|IMS was the first to install SAFER barriers in 2005|
Indianapolis Motor Speedway officials plan to install 1,560 additional feet of SAFER barriers at the 2.5-mile facility before on-track activities commence in May for the Indianapolis 500.
IMS, which was the first to install the Steel and Foam Energy Reduction system in 2002, will add protection, track president Doug Boles said, around sections of a curved wall that serves as an emergency vehicle entrance point on the backstretch and in the short chute, to the drivers' left, between Turns 3 and 4.
"We are obviously different than the other mile-and-a half or two-mile ovals with the (low) banking and our angles," Boles told USA TODAY Sports. "We're so tight to begin with, the likelihood of getting into those (unprotected areas) is really slim and getting into one with any significant speed is even slimmer. But we decided that the best thing to do was to add (SAFER) to those two locations."
Townsend Bell's race car slid to a stop in the vicinity of the future backstretch modification after slamming the wall outside of Turn 2 in the final laps of the Indianapolis 500 last year.
"On drivers' left, the exit of Turn 2 is probably more likely for an IndyCar incident," Boles said. "That's one where you're likely to see it in an IndyCar situation than a NASCAR situation." The first major race at IMS is the May 9 Grand Prix of Indianapolis, which utilizes the facility's road course. The 2015 Indy 500 is two weeks later on May 24. NASCAR stages its Brickyard 400 race at the track on July 26.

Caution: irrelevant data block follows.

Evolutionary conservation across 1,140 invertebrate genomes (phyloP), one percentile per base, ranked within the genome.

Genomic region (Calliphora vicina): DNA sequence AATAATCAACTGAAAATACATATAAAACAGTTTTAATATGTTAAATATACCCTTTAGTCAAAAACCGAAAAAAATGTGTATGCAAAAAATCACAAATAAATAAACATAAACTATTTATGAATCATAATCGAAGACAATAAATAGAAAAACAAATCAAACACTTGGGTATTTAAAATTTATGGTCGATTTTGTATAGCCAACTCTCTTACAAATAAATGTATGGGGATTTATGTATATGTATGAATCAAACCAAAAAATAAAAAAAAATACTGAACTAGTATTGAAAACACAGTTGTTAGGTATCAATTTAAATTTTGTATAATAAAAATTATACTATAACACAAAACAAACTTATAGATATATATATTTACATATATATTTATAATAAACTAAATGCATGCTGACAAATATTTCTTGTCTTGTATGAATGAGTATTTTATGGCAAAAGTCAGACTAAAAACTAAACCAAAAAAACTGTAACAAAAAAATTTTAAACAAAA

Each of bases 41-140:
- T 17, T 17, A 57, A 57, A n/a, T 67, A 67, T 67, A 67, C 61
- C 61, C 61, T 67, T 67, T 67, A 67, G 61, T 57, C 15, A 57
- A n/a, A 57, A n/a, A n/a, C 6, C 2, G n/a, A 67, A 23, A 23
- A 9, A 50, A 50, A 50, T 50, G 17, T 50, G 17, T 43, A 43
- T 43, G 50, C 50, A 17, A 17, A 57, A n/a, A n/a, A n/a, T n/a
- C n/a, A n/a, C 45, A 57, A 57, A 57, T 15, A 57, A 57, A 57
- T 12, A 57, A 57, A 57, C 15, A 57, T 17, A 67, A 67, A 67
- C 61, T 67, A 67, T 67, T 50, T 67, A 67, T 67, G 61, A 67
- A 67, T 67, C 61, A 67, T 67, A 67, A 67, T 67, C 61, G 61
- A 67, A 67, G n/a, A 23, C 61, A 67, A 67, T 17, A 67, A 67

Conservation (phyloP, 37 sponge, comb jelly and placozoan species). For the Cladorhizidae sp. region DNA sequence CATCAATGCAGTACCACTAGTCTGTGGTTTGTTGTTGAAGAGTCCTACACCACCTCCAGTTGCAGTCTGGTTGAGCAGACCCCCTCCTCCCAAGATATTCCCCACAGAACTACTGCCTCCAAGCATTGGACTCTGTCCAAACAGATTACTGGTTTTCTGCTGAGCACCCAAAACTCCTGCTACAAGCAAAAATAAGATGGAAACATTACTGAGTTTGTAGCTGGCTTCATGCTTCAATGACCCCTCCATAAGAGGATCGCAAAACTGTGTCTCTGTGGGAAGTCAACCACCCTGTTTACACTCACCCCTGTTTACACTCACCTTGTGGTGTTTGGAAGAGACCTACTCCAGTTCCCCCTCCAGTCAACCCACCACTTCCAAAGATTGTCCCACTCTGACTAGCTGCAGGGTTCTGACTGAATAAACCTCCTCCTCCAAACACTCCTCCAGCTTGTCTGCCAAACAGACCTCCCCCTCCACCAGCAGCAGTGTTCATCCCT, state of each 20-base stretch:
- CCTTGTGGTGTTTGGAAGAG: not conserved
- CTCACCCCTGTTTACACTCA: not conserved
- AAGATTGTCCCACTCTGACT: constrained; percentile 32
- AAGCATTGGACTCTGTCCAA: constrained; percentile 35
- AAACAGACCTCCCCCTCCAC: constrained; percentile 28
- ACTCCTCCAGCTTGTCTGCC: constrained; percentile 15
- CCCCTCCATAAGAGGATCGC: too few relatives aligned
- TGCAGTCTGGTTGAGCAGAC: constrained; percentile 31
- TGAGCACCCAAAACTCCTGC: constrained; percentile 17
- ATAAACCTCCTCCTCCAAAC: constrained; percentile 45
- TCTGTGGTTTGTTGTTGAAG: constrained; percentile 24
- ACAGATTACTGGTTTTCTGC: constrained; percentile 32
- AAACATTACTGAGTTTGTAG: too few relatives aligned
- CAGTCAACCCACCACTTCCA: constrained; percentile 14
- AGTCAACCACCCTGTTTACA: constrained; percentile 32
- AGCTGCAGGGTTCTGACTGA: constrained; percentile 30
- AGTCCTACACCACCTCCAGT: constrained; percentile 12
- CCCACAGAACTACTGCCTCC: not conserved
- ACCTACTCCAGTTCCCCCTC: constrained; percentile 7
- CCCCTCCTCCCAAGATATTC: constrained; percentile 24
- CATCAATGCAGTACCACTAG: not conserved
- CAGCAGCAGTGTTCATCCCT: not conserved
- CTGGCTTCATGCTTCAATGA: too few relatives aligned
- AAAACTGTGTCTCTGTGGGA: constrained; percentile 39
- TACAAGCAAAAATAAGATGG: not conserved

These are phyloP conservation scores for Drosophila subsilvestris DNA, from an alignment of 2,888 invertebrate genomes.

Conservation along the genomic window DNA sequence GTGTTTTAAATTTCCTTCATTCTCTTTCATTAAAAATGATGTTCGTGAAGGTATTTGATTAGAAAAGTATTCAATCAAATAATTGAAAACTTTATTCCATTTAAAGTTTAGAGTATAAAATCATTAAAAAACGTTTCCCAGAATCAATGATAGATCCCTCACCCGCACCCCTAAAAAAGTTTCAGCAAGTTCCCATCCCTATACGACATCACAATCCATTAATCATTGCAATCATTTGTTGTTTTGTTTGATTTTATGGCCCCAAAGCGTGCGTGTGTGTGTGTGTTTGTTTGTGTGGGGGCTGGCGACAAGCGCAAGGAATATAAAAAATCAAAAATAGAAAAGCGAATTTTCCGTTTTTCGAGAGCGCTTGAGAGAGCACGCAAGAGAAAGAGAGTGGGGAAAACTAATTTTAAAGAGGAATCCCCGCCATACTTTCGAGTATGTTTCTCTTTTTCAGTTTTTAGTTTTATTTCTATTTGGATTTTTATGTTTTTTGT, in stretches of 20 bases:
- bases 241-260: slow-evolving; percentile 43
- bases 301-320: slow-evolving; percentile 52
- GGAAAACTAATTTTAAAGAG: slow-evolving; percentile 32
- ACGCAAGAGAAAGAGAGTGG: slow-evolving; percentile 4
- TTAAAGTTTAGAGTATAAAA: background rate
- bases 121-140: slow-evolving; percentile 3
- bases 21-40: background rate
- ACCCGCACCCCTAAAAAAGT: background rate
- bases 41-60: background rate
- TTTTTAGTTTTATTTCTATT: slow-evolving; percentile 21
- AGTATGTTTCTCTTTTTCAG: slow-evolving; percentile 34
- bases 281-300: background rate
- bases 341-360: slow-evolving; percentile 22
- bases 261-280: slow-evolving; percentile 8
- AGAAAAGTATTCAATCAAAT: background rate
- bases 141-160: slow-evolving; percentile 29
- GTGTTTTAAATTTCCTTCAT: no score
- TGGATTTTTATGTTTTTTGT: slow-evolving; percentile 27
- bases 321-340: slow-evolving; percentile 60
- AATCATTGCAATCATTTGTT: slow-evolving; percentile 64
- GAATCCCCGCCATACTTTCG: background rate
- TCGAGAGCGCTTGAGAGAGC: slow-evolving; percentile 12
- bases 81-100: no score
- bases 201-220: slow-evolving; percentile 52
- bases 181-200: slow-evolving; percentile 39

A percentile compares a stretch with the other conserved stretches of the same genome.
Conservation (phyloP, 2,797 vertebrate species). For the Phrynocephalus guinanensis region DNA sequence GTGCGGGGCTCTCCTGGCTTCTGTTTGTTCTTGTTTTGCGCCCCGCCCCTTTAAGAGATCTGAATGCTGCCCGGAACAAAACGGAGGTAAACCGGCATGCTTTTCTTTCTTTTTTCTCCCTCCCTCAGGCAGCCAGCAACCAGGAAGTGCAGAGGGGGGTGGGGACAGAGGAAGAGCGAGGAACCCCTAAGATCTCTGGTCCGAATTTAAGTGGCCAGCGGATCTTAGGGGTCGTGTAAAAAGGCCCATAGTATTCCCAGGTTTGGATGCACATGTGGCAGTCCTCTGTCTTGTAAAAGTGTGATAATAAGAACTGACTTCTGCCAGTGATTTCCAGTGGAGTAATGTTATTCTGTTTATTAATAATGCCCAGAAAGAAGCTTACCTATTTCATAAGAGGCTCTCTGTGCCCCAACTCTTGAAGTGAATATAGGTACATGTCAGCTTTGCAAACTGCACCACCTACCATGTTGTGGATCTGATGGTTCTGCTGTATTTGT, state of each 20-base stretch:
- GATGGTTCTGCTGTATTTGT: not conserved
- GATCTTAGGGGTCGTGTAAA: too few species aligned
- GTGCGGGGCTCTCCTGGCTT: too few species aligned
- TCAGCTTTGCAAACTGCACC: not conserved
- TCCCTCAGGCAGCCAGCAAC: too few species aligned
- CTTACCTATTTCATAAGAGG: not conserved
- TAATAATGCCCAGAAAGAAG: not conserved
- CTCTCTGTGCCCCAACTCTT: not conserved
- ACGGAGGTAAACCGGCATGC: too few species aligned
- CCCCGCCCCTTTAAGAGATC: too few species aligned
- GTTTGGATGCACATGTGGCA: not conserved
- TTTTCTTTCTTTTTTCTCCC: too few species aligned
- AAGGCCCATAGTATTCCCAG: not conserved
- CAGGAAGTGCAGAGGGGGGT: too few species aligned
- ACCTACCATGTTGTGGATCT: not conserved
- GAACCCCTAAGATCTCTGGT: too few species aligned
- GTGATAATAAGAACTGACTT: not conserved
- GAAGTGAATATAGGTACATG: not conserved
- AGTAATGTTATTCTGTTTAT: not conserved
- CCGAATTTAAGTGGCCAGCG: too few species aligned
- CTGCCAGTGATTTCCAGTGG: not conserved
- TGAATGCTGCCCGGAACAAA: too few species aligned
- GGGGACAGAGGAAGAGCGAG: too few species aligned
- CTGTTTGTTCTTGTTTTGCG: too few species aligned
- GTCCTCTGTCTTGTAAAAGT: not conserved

The upgrades, Boles said, had been planned before but expedited in the wake of Kyle Busch sustaining a compound fracture of the right leg and breaking left foot while slamming into an uncushioned concrete wall at Daytona International Speedway in the NASCAR Xfinity Series season opener in February. NASCAR and International Speedway Corp., which owns DIS, were contrite after the incident, with track president Joie Chitwood III vowing to ring the rest of the uncovered walls at the 2.5-mile track in SAFER barriers.
Numerous other tracks responded with stop gap applications of tire barriers and pledges to reassess their safety preparedness.
Construction is underway on the additions at IMS, Boles said. The facility currently utilizes around 9,000 feet of SAFER barriers, he said.
''The Kyle Busch accident just caused us to take a look at it in February instead of looking at it in the fall," Boles said. "We actually went out and looked at it in the snow and looked through the facility and decided to go through with it shortly after the accident." USA Today